Fuyuko Kamisaka, the writer who interviewed Nancy Reagan last Jan. 21 for a Japanese women's magazine, confirmed reports here today that national security adviser Richard V. Allen accepted two wrist watches from her interviewing team, and told several reporters that the second watch was delivered to Allen at the time of the interview session.
Kamisaka's account of the gift of the watches, first reported here today by Japanese newspapers and later confirmed by Kamisaka in an interview with the Kyodo news service, appeared to conflict with statements in Washington by White House officials, who said Allen reported accepting both watches before he became a White House official on Jan. 20, when there was no legal bar to his receiving such gifts.
Kamisaka and other officials of the magazine Shufu no Tomo (Housewife's Companion), could not be reached for comment on Allen's version of the story.
Kyodo reported that according to Kamisaka, a "Japanese interpreter" purchased both watches at a duty-free shop at Narita airport on Jan. 15 en route to the United States and that Kamisaka paid duty on them at Los Angeles airport.
An earlier Japanese press report said that Kamisaka had purchased the watches, intending one for her own personal use.
On Jan. 16, Chizuko Takase, who helped arrange the interview through Allen and acted as intepreter, delivered a gold-plated Seiko Quartz watch to an office Allen was then using in the White House, Kamisaka was quoted in the Kyodo report as saying.
Five days later, Allen accepted a silver-plated watch of similar design after the Jan. 21 interview with Mrs. Reagan, the report said.
The watches were valued at between 30,000 yen ($169) and 38,000 yen ($174) press reports here said.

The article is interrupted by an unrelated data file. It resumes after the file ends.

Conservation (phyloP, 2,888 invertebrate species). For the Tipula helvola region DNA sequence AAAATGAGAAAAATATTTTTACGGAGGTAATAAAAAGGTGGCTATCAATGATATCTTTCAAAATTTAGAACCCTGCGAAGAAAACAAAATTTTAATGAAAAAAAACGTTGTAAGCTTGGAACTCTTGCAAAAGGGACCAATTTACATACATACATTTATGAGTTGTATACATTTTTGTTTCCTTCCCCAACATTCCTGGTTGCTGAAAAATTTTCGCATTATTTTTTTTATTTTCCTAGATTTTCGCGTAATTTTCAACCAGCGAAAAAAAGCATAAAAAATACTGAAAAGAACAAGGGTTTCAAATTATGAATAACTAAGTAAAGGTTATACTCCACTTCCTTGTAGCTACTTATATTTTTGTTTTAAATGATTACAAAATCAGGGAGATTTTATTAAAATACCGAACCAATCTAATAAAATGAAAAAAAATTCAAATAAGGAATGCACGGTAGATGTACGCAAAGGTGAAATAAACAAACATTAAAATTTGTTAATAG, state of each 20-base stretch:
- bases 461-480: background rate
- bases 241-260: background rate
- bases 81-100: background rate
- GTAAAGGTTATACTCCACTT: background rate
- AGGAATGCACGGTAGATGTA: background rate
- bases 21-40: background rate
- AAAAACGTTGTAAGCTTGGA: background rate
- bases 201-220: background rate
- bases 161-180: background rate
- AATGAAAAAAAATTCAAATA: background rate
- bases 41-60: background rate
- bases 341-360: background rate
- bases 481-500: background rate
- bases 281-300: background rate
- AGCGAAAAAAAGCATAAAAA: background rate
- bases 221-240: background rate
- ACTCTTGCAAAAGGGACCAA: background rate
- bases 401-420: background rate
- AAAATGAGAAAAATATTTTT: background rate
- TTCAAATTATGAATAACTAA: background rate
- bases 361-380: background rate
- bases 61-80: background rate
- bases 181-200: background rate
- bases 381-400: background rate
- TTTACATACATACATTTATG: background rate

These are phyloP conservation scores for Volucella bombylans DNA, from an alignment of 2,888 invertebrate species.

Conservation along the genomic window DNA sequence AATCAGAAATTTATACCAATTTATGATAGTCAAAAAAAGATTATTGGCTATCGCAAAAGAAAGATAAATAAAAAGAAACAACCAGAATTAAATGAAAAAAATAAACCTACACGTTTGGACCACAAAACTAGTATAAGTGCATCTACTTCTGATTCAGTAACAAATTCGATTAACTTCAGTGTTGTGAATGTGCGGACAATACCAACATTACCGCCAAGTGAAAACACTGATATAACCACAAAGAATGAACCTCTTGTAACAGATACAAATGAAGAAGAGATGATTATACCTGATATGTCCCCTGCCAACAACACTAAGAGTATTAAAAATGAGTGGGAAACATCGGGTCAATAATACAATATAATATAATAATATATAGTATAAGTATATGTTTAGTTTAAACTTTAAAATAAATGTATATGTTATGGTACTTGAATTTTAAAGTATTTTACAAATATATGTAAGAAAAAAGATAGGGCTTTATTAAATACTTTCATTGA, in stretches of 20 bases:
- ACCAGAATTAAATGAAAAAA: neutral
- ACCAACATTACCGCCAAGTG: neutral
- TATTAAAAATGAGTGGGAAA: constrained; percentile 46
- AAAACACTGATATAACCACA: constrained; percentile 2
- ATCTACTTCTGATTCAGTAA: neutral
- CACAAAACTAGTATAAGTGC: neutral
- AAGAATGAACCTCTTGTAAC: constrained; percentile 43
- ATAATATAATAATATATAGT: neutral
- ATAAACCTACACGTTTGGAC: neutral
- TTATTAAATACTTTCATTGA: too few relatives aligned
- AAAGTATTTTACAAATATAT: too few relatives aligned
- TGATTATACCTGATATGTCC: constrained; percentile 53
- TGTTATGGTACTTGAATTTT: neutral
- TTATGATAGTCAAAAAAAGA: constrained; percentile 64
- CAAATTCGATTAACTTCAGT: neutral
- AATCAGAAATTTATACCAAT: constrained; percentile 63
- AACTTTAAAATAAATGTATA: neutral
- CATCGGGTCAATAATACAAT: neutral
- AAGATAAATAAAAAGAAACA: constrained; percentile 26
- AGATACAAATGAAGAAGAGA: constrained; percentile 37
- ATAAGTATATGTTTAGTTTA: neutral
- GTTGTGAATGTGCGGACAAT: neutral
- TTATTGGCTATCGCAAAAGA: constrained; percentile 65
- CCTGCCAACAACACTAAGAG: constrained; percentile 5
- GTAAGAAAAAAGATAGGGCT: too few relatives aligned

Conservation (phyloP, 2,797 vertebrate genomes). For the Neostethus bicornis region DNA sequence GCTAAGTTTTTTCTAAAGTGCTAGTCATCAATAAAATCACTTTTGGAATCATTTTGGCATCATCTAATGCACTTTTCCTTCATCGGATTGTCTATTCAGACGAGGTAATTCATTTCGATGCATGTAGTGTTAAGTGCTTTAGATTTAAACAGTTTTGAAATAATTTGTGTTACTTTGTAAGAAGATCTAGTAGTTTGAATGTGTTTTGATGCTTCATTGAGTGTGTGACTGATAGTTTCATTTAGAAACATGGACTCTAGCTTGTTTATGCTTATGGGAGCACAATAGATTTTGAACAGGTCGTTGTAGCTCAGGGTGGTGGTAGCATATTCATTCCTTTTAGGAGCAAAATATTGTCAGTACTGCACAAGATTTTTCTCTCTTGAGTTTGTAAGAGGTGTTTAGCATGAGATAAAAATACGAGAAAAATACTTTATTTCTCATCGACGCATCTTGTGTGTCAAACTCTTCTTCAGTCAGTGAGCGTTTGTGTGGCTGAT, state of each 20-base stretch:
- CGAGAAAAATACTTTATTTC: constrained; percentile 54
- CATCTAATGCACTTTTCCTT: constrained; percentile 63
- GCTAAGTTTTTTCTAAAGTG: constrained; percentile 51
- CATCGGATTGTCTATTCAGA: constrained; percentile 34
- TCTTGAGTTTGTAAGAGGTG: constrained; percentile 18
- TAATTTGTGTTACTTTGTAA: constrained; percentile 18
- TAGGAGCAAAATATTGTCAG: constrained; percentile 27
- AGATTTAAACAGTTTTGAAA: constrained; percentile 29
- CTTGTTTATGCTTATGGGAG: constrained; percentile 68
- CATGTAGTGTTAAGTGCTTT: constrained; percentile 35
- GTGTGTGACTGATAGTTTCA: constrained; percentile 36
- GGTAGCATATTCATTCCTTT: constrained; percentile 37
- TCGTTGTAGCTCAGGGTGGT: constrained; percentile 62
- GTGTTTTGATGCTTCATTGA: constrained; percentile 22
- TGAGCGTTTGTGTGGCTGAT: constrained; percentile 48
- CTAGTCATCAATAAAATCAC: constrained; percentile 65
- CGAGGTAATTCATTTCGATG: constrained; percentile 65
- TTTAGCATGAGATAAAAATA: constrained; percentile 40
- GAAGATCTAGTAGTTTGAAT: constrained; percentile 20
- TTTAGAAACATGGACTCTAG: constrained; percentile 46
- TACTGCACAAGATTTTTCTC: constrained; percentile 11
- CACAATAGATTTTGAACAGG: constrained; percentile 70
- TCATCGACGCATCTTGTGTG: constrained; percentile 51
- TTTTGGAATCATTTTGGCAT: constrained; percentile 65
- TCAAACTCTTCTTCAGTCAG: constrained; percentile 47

The Mainichi and Asahi newspapers, major Japanese dailies, carried accounts similar to the Kyodo story in their Nov. 21 morning editions. The reports followed the White House's disclosure last Friday that Allen was given $1,000 by the magazine as a thank you fee for Mrs. Reagan.
Allen has asserted that he gave the money over to a secretary who placed it in an office safe and then forgot about it for eight months. The matter is currently under investigation by U.S. Justice Department officials. U.S. authorities had asked the Tokyo police to question the Japanese involved, according to earlier newspaper reports here.
According to the Kyodo report, Kamisaka said that the watches were purchased at Narita airport on Jan. 15 after Takase, the wife of a Japanese professor and business consultant with a long-standing friendship with Allen, suggested that a souvenir gift for the Allens might be appropriate.
A member of the Kyodo news service staff said the Japanese-language report quoted Kamisaka as saying that Mrs. Takase delivered the gold-plated watch to Allen's office on Jan. 16 to let him know they had arrived in Washington. Takase left the watch at the office without meeting Allen, the report said.
On Jan. 21, it went on, Kamisaka said that Takase handed over a second watch, a silver-plated model, to Allen that Kamisaka had brought with her that day. Takase asked Kamisaka for the watch and then handed it to Allen after the interview, the report said.
Later, Kamisaka said in an interview with the Associated Press that "I'm sure Mrs. Takase gave the second watch to Allen," according to an AP report filed here. However, Kamisaka added that once the interview was finished, she was "embarrassed to ask where the second watch had gone," and did not know for certain who had the second watch.
Kamisaka was quoted by Kyodo as saying that she understood Allen would give the watch over to an unidentified person who was involved in arranging the interview with Mrs. Reagan.
At the Narita duty-free shop, Kamisaka said that Takase had told her she wanted to present a watch to Mrs. Allen "with whom I have a friendly relationship," according to the Asahi report.
Mainichi quoted Kamisaka as saying that she had intended to keep one of the watches for her own personal use, but that both were handed over to Allen in Washington.
Takase told Allen after the Jan. 21 interview, the Mainichi reported, that if the gold-plated watch presented earlier was not suitable, she would exchange it for the silver-plated model. Allen, according to the report, accepted the second watch and said he would pass it on to an "appropriate person."
Kamisaka told Kyodo, today's story said, that she had earlier told Tokyo police investigators about presenting the watches to Allen.